Today is a matchup between two men who, like the soccer players of Brazil, only need one name: Eddie vs. Jamal. Sure, Murray should run away with it today, but I think Lewis was a tad bit underappreciated here as a football player.
It’ll be a long time before we see another running back in purple who was that good. Funny, how they both wound up playing in Cleveland of all places, right? And weird how Jamal Lewis actually went to jail and Ray Lewis didn’t and Ray gets all of the heat from the fans in other cities. I’ve never heard a fan yell anything at Jamal about jail even in the worst cities on the road.
The WNST bustrip yesterday was fabulous, despite the crappy ending. It was the first Orioles bus trip we’ve done in a long, long time and it was very rewarding. Lots of nice people wearing orange, great fans who drank some Miller Lite Collectors’ brew (they killed off the wheat, my favorite, pretty quickly) and we managed to avoid a rain delay.
In the end, we were on our feet in the 12th inning waiting for strike three and an Orioles victory when Ronnie Belliard jerked that ball into the left field seats.
So our first roadie of distinction in this century for the Orioles and they lose in Washington, D.C. on a walkoff homer in the 12th inning. It sucked having to look at their faces on the bus because we were all in a state of shock and disbelief. There’s NO WAY to lose in any worse fashion than that, and George Sherrill might’ve had Belliard struck out on the previous pitch. Well, aa least the D.C. fans weren’t taunting anyone on the way outta the stadium. It wasn’t like a Redskins game, where their burgundy and gold types can get a little chippy.
I’d say well over 90% of our crowd hadn’t been to the Nationals’ new stadium yet. I went about two months ago (even shot a video if you check in my video vault on wnsTV) and while it’s not the most impressive building I’ve ever been in, it’s a very nice crib for the D.C. crowd. Easy to get to from the Metro, nice spacious upper deck with plenty of good views of the field — everyone in Baltimore should see it and visit once a year. It’s a good time and a nice ballpark but certainly different from the Camden Yards experience.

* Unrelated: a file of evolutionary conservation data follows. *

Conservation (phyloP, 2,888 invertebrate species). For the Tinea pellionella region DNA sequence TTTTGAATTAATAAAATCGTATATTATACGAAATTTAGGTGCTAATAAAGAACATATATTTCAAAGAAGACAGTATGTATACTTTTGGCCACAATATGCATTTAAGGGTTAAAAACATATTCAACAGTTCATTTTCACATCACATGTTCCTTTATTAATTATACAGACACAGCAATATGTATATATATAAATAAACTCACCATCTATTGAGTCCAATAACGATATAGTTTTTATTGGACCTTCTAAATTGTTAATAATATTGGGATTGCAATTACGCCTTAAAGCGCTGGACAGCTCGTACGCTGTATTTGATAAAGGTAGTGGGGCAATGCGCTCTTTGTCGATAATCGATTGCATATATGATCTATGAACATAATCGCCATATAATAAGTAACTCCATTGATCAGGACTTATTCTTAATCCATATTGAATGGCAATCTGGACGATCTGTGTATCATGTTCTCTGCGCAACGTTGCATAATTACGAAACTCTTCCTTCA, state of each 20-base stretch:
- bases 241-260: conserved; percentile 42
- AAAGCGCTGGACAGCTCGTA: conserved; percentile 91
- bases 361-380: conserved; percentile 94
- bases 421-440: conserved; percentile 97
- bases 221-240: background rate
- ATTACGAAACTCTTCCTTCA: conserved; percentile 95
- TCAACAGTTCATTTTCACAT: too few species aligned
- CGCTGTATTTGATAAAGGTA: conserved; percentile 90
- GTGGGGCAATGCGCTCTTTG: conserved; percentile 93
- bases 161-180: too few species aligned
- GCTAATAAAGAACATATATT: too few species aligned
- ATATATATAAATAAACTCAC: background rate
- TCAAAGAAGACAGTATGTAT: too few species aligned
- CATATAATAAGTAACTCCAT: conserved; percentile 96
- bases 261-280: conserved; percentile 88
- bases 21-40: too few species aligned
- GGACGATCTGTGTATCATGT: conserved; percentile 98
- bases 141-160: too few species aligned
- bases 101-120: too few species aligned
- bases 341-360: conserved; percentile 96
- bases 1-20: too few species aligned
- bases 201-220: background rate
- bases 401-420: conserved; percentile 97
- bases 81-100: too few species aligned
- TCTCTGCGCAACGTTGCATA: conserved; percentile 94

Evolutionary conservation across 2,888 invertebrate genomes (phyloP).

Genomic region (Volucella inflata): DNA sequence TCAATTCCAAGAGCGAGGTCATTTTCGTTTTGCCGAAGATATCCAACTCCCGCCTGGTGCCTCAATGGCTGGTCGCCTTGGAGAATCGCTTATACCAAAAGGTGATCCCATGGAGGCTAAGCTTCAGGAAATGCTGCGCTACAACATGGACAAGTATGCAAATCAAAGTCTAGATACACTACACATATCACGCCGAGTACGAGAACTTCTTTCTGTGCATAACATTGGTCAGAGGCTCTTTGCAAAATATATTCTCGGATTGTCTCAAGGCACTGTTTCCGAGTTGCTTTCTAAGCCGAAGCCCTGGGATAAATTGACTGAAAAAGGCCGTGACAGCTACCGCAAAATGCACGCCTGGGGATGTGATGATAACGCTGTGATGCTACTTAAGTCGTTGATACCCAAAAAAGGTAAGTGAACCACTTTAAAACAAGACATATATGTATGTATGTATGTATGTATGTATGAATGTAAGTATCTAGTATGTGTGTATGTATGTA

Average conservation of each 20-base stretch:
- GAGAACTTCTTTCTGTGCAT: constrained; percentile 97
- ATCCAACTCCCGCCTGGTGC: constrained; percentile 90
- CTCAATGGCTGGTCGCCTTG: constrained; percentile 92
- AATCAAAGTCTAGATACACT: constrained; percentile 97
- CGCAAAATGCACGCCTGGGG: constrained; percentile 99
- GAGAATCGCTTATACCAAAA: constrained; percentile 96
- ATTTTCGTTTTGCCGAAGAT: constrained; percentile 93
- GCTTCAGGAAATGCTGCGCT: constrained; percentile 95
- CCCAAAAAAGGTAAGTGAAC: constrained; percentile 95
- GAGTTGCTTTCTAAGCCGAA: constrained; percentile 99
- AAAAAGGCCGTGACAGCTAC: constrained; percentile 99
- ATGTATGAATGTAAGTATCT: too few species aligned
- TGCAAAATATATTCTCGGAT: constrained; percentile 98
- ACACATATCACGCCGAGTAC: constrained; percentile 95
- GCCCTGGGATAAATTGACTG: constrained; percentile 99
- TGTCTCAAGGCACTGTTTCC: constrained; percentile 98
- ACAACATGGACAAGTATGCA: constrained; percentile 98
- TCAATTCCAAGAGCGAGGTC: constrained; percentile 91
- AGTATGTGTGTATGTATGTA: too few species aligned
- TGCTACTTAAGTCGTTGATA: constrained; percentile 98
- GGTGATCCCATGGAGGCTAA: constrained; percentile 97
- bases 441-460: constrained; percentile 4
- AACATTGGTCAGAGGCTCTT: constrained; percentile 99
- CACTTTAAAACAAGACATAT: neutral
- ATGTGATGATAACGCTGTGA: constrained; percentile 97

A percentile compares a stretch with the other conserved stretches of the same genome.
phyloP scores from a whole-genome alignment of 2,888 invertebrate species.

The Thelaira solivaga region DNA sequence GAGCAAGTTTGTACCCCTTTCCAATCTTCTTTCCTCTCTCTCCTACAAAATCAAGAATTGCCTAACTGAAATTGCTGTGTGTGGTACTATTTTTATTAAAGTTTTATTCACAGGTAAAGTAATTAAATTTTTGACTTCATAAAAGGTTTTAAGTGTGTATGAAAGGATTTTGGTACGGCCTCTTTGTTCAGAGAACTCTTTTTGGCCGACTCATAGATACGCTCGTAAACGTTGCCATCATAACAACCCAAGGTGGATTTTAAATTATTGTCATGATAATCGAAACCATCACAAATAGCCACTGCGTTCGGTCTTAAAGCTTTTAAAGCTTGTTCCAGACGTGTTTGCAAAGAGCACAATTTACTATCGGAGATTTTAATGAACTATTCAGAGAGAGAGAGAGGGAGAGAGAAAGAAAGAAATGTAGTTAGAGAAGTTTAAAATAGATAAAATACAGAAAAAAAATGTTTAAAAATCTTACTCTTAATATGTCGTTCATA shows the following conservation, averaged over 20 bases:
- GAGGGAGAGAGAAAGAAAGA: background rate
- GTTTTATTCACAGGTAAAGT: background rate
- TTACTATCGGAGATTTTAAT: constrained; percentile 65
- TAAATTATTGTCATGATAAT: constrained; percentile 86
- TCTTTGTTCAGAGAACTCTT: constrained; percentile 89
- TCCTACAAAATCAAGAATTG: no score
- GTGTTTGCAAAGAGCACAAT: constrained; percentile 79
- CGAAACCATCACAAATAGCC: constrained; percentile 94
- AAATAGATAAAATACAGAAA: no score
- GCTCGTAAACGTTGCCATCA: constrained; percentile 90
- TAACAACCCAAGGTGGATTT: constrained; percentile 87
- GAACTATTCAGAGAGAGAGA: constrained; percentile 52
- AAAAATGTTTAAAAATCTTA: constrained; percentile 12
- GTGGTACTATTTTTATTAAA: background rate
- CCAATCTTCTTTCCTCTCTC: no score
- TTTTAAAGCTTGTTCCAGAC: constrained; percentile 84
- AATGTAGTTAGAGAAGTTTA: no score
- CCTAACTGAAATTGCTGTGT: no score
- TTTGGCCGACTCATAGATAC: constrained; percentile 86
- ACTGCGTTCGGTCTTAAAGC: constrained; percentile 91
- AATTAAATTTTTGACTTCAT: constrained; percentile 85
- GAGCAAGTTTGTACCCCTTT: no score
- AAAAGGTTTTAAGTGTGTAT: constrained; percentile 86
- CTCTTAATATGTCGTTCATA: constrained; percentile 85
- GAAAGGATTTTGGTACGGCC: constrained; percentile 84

The most glaring issue from yesterday is how incredible empty all of the seats behind home plate are for most of the game. Those seats are 85% empty for most of the game and are the priciest seats in the stadium. Of course, the Nats don’t have many “hardcore” fans yet. And every time someone would come up to bat, we’d all be saying the same thing: “Who the hell is THAT guy? I’ve never heard of him?” They’ve assembled a pretty anonymous bunch down there.
Our bus arrived quite early, around 11:15 and I have a friend who works for the D.C. United, who were playing the biggest game of their year just three miles away at R.F.K. Stadium at 12:15. So I hopped on the Metro and snuck over to the old stadium to watch David Beckham’s Los Angeles Galaxy battle the United.
The video is coming soon (there’s already a pretty cool piece on wnsTV of Beckham’s “bending it” on a corner kick that was about 15 feet from where I happened to be.
Lots of pretty girls, lots of kids who love soccer, lots of Beckham jerseys – just what you’d expect when one of the most famous men in the world comes to play soccer in an international city. But, also, a myriad of passionate support for the United from Barra Brava and the Screaming Eagles fan club/supporter groups.
Like I said, I’ll show you what I saw on wnsTV soon. I stayed for the first half and got back to the Nats-O’s game by the top of the 2nd inning. That D.C. subway rocks! It was a seamless, easy thing to do, attending both events. It was also impressive to see around 75,000 people turn up for sports within a few miles of each other.
One last thing: speaking of soccer, I’m really going to miss the Euro Cup now that Spain has run off with the trophy.
I watched about 90% of that tournament, most of it in the late afternoons on delay because I didn’t have anyone calling me or texting me the results to wreck it for me.
Soccer on the international stage in absolutely fabulous – the passion, the fans, the noise, the excitement and the want and will of the players is unrivaled here in America.
Now, I have to wait two more years for another World Cup to have that much fun.
But we don’t have to wait for another Orioles bus trip. We’re heading to Yankee Stadium in four weeks on July 30th. Hope you can join us!